Hiring employees is often not one of those contexts. The nature of the relationship, the asymmetry in power, and the social contract strongly counsel you to be a lot better there than you are minimally required by law / contract.
A thing which aesthetically frustrates me is that a lot of the things I've heard companies do here serve *no legitimate business purpose.* In some cases it's getting tens of dollars of advantage. TENS! On an engineering candidate!
By 2008, Google had everything going for it w.r.t. Cloud and we should’ve been the market leaders, but we were either too early to market or too late. What did we do wrong? (1) bad timing (2) worse productization & (3) worst GTM.
We were 1st to “containers” (lxc) & container management (Borg) - since '03/04. But Docker took LXC, added cluster management, & launched 1st. Mesosphere launched DCOS. A lot of chairs were thrown around re: google losing this early battle, though K8 won the war, eventually 👏
We were 1st to “serverless” (AppEngine). GAE was our beachhead -- it was the biggest revenue source early on but the world wasn’t ready for serverless primitives. We also didn’t build auxiliary products fast enough. Clients that outgrew GAE wanted “building block” IaaS offerings.
1st to hadoop (map-reduce ‘04) but our hosted Hadoop launched in ‘15. AWS EMR was ~200M ARR by then. 1st to cloud storage (GFS ’03), but didn’t offer a filestore till ‘18! Customers were asking for it since 2014. Didn’t launch archival storage or direct interconnect till v. late.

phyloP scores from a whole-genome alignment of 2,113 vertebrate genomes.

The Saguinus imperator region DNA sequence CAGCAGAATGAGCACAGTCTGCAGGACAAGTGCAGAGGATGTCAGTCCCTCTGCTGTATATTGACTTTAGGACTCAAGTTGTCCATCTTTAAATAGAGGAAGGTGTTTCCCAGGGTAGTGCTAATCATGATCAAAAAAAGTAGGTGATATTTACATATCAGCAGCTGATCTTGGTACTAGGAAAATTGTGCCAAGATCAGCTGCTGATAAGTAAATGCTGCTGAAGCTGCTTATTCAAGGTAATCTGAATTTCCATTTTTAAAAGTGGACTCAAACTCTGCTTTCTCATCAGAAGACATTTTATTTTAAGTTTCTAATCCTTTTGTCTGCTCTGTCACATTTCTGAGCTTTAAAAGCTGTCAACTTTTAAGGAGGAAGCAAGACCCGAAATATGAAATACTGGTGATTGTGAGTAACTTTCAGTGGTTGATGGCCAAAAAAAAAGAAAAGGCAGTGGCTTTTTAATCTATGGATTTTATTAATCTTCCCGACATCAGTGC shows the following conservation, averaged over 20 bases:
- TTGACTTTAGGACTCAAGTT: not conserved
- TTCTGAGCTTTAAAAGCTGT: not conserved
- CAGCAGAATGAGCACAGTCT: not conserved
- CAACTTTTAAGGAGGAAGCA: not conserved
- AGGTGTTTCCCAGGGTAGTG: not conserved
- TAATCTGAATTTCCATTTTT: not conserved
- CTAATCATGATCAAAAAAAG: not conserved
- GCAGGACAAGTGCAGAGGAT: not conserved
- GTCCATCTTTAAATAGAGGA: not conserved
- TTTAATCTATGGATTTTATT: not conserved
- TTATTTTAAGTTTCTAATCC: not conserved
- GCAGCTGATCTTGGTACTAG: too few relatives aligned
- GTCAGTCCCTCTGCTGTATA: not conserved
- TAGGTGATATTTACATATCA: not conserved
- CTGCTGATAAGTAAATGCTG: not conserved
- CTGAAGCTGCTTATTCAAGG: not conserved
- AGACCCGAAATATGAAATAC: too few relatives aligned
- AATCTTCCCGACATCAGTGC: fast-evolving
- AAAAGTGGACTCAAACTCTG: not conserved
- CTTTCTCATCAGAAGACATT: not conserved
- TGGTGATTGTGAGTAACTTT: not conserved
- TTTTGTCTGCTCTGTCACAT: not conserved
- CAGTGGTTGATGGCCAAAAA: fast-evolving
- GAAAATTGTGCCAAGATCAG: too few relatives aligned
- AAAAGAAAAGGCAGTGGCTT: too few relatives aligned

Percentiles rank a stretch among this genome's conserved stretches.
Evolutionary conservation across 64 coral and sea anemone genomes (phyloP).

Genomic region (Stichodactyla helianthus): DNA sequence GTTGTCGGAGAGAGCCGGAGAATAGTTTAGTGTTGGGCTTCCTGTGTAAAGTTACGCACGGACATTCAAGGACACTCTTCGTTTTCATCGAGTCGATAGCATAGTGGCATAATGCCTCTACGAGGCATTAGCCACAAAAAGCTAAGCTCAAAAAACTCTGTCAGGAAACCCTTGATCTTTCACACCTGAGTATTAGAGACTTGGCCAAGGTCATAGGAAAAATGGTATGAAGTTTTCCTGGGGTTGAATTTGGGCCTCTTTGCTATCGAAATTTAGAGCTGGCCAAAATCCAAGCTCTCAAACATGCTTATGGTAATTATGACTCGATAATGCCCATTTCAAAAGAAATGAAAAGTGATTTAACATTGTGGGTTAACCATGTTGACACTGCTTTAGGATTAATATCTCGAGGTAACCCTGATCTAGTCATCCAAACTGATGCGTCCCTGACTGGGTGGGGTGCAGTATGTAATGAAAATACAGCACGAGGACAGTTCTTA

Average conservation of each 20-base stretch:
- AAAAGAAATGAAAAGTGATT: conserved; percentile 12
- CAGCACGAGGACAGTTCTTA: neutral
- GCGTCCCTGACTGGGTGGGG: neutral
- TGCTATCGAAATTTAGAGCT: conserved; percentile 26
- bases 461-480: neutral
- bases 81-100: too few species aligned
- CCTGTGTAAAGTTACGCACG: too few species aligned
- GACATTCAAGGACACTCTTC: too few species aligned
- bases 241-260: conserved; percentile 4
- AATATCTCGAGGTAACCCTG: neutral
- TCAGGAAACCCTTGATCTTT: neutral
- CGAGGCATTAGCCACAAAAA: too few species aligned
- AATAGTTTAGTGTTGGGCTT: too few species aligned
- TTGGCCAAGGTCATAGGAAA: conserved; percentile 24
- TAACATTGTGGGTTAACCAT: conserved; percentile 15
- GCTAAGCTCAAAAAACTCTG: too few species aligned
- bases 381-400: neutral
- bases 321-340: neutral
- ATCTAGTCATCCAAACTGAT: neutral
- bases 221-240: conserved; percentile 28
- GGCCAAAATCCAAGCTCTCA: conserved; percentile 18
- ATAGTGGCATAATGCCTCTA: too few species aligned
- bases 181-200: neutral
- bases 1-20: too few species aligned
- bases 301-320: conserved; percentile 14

Zuckerberg says FB is in the process of setting up a "new independent body" that users will be able to appeal content takedowns to. Sort of like the "Facebook Supreme Court" idea he previewed earlier this year.
Zuckerberg: "One of my biggest lessons from this year is that when you connect more than 2 billion people, you’re going to see the good and bad of humanity."
This is how Facebook says it's trying to change the engagement pattern on its services. https://t.co/3p0PGc912o
[email protected] asks Zuckerberg if anyone is going to lose their job over the revelations in the NYT story. He dodges, says that personnel issues aren't a public matter, and that employee performance is evaluated all the time.
Sterling, 1959. Publication bias, the file drawer problem, and the cult of significance.
Cohen, 1962. Social scientific studies are, in general, substantially underpowered.
Forscher, 1963. The pursuit of publication rather than the pursuit of reliable results.
Platt, 1964. Topic-hopping, weak theory, and the role of induction over time.